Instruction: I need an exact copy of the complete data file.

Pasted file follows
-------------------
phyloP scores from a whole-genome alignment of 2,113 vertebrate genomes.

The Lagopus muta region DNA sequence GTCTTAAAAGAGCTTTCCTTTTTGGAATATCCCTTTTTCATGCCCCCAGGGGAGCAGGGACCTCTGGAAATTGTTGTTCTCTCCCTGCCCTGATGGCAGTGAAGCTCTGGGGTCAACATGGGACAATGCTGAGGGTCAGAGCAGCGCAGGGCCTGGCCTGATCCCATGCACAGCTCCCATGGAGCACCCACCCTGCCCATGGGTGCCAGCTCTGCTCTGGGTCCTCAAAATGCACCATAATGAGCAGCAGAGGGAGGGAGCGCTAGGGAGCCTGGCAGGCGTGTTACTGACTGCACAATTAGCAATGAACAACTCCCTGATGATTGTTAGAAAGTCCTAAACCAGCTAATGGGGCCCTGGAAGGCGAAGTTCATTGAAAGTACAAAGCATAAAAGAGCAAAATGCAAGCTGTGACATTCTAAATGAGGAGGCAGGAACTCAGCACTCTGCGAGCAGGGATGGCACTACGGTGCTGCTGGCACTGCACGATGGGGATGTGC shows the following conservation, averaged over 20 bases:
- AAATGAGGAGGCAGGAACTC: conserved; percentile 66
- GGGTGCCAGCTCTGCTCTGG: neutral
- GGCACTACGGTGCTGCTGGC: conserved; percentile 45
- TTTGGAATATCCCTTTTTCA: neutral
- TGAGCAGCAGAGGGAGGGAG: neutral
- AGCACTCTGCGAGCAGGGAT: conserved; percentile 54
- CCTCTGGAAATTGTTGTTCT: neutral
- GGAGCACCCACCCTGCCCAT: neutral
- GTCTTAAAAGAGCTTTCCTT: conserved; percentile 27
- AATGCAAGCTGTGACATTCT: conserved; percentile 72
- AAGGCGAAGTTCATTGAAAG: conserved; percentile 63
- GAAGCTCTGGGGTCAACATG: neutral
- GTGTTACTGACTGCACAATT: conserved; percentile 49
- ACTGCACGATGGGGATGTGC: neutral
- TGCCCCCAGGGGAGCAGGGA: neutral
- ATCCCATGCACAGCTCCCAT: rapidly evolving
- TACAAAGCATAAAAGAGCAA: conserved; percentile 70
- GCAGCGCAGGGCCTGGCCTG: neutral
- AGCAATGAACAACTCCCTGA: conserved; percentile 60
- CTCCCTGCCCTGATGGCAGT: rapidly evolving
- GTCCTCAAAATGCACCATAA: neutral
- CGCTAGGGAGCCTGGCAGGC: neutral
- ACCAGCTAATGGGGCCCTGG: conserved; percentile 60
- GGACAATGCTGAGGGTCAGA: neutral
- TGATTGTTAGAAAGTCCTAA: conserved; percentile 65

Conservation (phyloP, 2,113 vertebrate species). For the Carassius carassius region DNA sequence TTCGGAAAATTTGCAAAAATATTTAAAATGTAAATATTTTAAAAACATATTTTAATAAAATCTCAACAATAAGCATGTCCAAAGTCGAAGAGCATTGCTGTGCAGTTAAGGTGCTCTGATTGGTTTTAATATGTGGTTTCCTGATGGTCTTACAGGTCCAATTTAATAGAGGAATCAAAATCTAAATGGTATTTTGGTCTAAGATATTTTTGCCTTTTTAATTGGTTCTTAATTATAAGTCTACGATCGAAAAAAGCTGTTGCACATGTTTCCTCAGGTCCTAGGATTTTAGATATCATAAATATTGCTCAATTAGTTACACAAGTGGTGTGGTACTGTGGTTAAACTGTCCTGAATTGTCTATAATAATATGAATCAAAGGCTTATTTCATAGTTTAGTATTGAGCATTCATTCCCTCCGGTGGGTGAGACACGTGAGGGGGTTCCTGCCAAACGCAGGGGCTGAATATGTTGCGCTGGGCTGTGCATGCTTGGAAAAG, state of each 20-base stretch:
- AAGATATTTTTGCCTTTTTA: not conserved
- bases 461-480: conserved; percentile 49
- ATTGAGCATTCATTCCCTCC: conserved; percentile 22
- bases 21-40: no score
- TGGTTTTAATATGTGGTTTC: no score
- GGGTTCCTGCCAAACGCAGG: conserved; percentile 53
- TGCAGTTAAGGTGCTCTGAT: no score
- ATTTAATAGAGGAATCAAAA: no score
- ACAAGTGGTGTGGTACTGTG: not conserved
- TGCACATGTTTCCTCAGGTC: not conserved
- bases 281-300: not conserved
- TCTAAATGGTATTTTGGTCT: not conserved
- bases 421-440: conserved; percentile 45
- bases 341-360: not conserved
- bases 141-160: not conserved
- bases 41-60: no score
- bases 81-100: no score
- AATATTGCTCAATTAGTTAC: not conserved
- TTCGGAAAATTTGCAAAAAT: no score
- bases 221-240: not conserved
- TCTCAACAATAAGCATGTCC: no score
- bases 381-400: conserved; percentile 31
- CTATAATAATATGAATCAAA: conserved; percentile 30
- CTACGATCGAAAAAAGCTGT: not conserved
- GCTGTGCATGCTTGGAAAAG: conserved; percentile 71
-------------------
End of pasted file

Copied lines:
phyloP scores from a whole-genome alignment of 2,113 vertebrate genomes.

The Lagopus muta region DNA sequence GTCTTAAAAGAGCTTTCCTTTTTGGAATATCCCTTTTTCATGCCCCCAGGGGAGCAGGGACCTCTGGAAATTGTTGTTCTCTCCCTGCCCTGATGGCAGTGAAGCTCTGGGGTCAACATGGGACAATGCTGAGGGTCAGAGCAGCGCAGGGCCTGGCCTGATCCCATGCACAGCTCCCATGGAGCACCCACCCTGCCCATGGGTGCCAGCTCTGCTCTGGGTCCTCAAAATGCACCATAATGAGCAGCAGAGGGAGGGAGCGCTAGGGAGCCTGGCAGGCGTGTTACTGACTGCACAATTAGCAATGAACAACTCCCTGATGATTGTTAGAAAGTCCTAAACCAGCTAATGGGGCCCTGGAAGGCGAAGTTCATTGAAAGTACAAAGCATAAAAGAGCAAAATGCAAGCTGTGACATTCTAAATGAGGAGGCAGGAACTCAGCACTCTGCGAGCAGGGATGGCACTACGGTGCTGCTGGCACTGCACGATGGGGATGTGC shows the following conservation, averaged over 20 bases:
- AAATGAGGAGGCAGGAACTC: conserved; percentile 66
- GGGTGCCAGCTCTGCTCTGG: neutral
- GGCACTACGGTGCTGCTGGC: conserved; percentile 45
- TTTGGAATATCCCTTTTTCA: neutral
- TGAGCAGCAGAGGGAGGGAG: neutral
- AGCACTCTGCGAGCAGGGAT: conserved; percentile 54
- CCTCTGGAAATTGTTGTTCT: neutral
- GGAGCACCCACCCTGCCCAT: neutral
- GTCTTAAAAGAGCTTTCCTT: conserved; percentile 27
- AATGCAAGCTGTGACATTCT: conserved; percentile 72
- AAGGCGAAGTTCATTGAAAG: conserved; percentile 63
- GAAGCTCTGGGGTCAACATG: neutral
- GTGTTACTGACTGCACAATT: conserved; percentile 49
- ACTGCACGATGGGGATGTGC: neutral
- TGCCCCCAGGGGAGCAGGGA: neutral
- ATCCCATGCACAGCTCCCAT: rapidly evolving
- TACAAAGCATAAAAGAGCAA: conserved; percentile 70
- GCAGCGCAGGGCCTGGCCTG: neutral
- AGCAATGAACAACTCCCTGA: conserved; percentile 60
- CTCCCTGCCCTGATGGCAGT: rapidly evolving
- GTCCTCAAAATGCACCATAA: neutral
- CGCTAGGGAGCCTGGCAGGC: neutral
- ACCAGCTAATGGGGCCCTGG: conserved; percentile 60
- GGACAATGCTGAGGGTCAGA: neutral
- TGATTGTTAGAAAGTCCTAA: conserved; percentile 65

Conservation (phyloP, 2,113 vertebrate species). For the Carassius carassius region DNA sequence TTCGGAAAATTTGCAAAAATATTTAAAATGTAAATATTTTAAAAACATATTTTAATAAAATCTCAACAATAAGCATGTCCAAAGTCGAAGAGCATTGCTGTGCAGTTAAGGTGCTCTGATTGGTTTTAATATGTGGTTTCCTGATGGTCTTACAGGTCCAATTTAATAGAGGAATCAAAATCTAAATGGTATTTTGGTCTAAGATATTTTTGCCTTTTTAATTGGTTCTTAATTATAAGTCTACGATCGAAAAAAGCTGTTGCACATGTTTCCTCAGGTCCTAGGATTTTAGATATCATAAATATTGCTCAATTAGTTACACAAGTGGTGTGGTACTGTGGTTAAACTGTCCTGAATTGTCTATAATAATATGAATCAAAGGCTTATTTCATAGTTTAGTATTGAGCATTCATTCCCTCCGGTGGGTGAGACACGTGAGGGGGTTCCTGCCAAACGCAGGGGCTGAATATGTTGCGCTGGGCTGTGCATGCTTGGAAAAG, state of each 20-base stretch:
- AAGATATTTTTGCCTTTTTA: not conserved
- bases 461-480: conserved; percentile 49
- ATTGAGCATTCATTCCCTCC: conserved; percentile 22
- bases 21-40: no score
- TGGTTTTAATATGTGGTTTC: no score
- GGGTTCCTGCCAAACGCAGG: conserved; percentile 53
- TGCAGTTAAGGTGCTCTGAT: no score
- ATTTAATAGAGGAATCAAAA: no score
- ACAAGTGGTGTGGTACTGTG: not conserved
- TGCACATGTTTCCTCAGGTC: not conserved
- bases 281-300: not conserved
- TCTAAATGGTATTTTGGTCT: not conserved
- bases 421-440: conserved; percentile 45
- bases 341-360: not conserved
- bases 141-160: not conserved
- bases 41-60: no score
- bases 81-100: no score
- AATATTGCTCAATTAGTTAC: not conserved
- TTCGGAAAATTTGCAAAAAT: no score
- bases 221-240: not conserved
- TCTCAACAATAAGCATGTCC: no score
- bases 381-400: conserved; percentile 31
- CTATAATAATATGAATCAAA: conserved; percentile 30
- CTACGATCGAAAAAAGCTGT: not conserved
- GCTGTGCATGCTTGGAAAAG: conserved; percentile 71